Well over a year ago, in March 2012 to be exact, the NFL handed down never-before-seen penalties and fines in relation to the bounty program the New Orleans Saints had in place since 2009. Concocted by then-defensive coordinator Greg Williams, the bounty system doled out cash payments to defensive players for big plays, big hits and “kill shots” on opposing offenses.
As many as 27 defensive players were allegedly in on the bounty program, with head coach Sean Payton, assistant head coach Joe Vitt and general Manger Mickey Loomis all having knowledge of its existence.
I remember seeing the “Breaking News” ticker scroll across the bottom of my television screen as it relayed information about what was known at the time. I knew that dark days were ahead for the Saints.
My other reaction at the time was indifference. Indifference with a little bit of understanding mixed in. Yes, you read that right. I personally do not care what grown men do with their money, and I don’t care how they motivate themselves. I am interested in results.
That being said, short of shanking each other on the field, intentionally going for player’s knees or otherwise targeting players in such a way that would physically endanger their lives, I really do not care what happens on the football field.
I understand how a bounty system such as the one implemented by Williams in New Orleans would have come about. NFL football — along with other major sports, college included — has long since stopped being a game played for the fun of it, partook for the simple joy playing the game itself.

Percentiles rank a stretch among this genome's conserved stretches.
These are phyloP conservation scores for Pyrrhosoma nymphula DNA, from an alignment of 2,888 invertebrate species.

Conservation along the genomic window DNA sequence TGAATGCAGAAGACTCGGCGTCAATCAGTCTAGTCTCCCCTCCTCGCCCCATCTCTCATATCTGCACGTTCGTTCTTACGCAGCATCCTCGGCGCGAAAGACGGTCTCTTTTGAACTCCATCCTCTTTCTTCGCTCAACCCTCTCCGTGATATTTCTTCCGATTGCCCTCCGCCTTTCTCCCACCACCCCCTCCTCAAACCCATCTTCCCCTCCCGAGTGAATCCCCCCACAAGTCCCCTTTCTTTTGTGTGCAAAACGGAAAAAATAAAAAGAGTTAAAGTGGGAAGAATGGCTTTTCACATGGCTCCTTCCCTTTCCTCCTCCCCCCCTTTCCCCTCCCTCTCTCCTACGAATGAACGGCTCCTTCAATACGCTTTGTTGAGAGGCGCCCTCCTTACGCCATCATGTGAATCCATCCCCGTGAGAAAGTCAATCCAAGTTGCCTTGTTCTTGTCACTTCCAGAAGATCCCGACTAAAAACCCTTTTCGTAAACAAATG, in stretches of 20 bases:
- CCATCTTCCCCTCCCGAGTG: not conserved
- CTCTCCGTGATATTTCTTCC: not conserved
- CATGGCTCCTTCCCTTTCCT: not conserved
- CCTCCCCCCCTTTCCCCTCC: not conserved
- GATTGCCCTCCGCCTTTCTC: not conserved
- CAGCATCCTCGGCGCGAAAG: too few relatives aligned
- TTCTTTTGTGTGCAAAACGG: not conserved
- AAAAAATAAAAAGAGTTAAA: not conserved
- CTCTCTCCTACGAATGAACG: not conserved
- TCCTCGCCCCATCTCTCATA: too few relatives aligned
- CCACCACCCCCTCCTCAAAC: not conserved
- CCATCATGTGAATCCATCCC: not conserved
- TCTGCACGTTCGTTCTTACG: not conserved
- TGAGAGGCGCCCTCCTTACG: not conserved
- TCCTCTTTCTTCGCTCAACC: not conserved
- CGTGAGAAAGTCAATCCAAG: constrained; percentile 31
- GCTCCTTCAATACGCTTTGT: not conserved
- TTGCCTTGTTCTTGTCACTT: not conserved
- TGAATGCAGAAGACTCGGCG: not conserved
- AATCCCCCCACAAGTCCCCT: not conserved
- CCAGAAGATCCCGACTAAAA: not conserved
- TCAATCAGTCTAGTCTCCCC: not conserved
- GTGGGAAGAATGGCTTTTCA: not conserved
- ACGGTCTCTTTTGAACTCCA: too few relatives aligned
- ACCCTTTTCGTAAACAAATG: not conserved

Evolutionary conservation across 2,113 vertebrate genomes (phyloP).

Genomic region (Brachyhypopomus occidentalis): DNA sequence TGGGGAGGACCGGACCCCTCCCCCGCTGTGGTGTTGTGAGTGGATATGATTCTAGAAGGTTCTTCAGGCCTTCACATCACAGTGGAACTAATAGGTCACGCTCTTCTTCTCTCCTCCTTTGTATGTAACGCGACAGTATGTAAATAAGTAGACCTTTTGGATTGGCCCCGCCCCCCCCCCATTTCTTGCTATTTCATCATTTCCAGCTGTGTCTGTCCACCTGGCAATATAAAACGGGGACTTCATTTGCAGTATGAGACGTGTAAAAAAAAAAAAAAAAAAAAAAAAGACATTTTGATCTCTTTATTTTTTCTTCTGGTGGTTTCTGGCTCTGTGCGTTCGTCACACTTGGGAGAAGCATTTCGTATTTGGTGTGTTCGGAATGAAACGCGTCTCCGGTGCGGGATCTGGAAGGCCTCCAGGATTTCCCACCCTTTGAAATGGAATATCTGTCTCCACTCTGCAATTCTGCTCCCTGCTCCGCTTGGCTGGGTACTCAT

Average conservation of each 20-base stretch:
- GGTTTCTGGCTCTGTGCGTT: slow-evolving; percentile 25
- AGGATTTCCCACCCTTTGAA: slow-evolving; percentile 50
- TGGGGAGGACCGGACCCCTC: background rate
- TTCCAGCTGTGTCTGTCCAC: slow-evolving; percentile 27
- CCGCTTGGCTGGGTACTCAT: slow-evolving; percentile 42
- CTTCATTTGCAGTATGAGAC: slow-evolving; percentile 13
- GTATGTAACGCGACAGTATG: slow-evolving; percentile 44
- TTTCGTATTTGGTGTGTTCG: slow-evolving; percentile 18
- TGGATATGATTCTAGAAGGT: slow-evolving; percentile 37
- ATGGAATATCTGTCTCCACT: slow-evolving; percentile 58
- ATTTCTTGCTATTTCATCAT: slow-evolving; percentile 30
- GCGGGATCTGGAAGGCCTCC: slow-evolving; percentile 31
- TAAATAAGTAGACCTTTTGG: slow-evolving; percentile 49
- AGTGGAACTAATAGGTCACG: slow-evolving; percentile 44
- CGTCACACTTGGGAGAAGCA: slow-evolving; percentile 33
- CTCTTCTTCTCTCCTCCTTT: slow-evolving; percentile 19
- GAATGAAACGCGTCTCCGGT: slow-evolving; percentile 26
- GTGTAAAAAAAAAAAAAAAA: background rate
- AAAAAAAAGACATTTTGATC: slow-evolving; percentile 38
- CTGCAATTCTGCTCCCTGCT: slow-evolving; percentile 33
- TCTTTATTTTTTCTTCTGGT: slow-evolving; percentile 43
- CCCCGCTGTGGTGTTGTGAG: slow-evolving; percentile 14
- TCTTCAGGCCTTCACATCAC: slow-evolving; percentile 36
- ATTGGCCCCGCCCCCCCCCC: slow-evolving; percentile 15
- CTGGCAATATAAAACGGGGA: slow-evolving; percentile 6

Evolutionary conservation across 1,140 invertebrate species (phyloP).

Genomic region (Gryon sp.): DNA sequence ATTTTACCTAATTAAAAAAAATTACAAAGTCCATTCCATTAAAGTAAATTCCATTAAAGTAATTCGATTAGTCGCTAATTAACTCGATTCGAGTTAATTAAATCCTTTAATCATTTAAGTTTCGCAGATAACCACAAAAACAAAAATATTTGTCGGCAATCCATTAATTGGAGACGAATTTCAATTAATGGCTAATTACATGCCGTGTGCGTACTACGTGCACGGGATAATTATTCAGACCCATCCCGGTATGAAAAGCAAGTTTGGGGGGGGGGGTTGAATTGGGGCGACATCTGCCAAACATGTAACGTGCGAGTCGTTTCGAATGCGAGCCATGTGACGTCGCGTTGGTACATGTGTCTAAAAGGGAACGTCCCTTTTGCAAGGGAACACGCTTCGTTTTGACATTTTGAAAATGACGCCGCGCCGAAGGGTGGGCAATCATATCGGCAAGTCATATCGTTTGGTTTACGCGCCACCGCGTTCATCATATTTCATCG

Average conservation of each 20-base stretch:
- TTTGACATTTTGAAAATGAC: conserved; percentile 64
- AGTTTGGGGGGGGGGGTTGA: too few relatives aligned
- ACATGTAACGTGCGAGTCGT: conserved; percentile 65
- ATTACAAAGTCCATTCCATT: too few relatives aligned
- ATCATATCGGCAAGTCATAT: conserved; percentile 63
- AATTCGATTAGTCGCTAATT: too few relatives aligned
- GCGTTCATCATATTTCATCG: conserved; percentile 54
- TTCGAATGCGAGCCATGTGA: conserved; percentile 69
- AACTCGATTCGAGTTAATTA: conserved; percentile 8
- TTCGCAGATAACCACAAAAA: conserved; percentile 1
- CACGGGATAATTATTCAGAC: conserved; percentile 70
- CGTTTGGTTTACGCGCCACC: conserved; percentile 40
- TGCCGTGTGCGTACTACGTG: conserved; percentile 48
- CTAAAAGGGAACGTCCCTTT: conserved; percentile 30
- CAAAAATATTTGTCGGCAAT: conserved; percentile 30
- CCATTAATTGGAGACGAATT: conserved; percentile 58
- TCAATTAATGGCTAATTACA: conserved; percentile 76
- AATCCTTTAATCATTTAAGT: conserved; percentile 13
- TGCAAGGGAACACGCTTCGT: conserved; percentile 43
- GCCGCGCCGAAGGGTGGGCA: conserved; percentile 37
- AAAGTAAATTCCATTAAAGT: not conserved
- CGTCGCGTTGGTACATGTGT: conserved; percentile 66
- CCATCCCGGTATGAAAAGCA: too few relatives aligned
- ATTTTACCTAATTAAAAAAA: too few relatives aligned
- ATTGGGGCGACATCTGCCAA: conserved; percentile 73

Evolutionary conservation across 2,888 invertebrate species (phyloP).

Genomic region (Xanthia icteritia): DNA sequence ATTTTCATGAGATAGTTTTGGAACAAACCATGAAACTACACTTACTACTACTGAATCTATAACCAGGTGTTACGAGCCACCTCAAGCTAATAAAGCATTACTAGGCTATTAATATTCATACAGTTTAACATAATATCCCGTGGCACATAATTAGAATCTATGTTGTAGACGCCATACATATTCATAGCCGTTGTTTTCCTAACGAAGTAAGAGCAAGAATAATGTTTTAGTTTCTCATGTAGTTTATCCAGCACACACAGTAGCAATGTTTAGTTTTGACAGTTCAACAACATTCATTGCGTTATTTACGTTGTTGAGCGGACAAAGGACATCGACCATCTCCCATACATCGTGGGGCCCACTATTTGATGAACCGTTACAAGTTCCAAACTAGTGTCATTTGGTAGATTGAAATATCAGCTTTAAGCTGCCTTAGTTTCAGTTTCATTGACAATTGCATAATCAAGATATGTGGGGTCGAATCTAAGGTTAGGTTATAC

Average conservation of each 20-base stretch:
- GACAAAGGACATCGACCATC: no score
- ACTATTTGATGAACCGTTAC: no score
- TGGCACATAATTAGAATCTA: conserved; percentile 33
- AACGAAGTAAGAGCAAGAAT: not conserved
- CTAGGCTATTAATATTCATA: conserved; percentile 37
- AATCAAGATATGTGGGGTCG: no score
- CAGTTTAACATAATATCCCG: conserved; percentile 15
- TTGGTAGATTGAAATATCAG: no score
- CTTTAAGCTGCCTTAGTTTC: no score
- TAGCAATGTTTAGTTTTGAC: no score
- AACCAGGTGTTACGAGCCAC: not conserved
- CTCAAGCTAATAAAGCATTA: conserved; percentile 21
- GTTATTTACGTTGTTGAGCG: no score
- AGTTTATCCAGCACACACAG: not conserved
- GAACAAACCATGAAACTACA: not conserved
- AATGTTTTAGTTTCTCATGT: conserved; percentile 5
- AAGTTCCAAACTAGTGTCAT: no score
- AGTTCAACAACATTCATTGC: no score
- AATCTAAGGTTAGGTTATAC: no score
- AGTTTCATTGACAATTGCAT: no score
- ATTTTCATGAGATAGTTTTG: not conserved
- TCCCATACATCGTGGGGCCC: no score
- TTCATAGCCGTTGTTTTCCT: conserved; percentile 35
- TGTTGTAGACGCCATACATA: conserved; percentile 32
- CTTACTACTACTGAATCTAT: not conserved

It’s a multi-billion dollar industry. The stakes are high and the rewards are great. I think many coaches now look at the game how a general would look at a battlefield. During those 60 minutes of play, the other team isn’t just merely your opponent; they are your enemy. Take away either their ability or their will to fight and victory is yours along with the spoils.
I think that some of what Williams said in his pre-game speeches to his players, such as references to “killing the head” of San Francisco 49ers running back Frank Gore, is vague and ambiguous; nothing more than simple motivational rhetoric. Other references, such as intentionally trying to tear an ACL or targeting players with a past history of concussions are clear and obviously crossed that threshold of acceptable within the game.
That brings up an important question, however. Should a player with a history of concussions even be in the game with what we know about head injuries today? Maybe they do, maybe they don’t; that’s a question better answered by someone other than myself.
This all having been said now, I am glad that Williams is out and Rob Ryan is in. Left to its own devices, who knows how much farther that bounty program would have gone. Perhaps it would have reached a level of pay-for-violence that even I would have been opposed to.
Let us look ahead to happier days instead. Payton is back in command and Drew Brees will be looking to make some noise in the playoffs after having missed them last season. Ryan’s new 3-4 defensive scheme will be, I repeat, will be an improvement over last year’s effort. I can say this with confidence because it will be almost impossible to do worse than the 7,042 yards allowed last year.
So do not hang your heads in sorrow, Saints fans. Hold them high, pump out your chest and look forward to a season of redemption. After all, we fall down only so that we can learn to pick ourselves up again.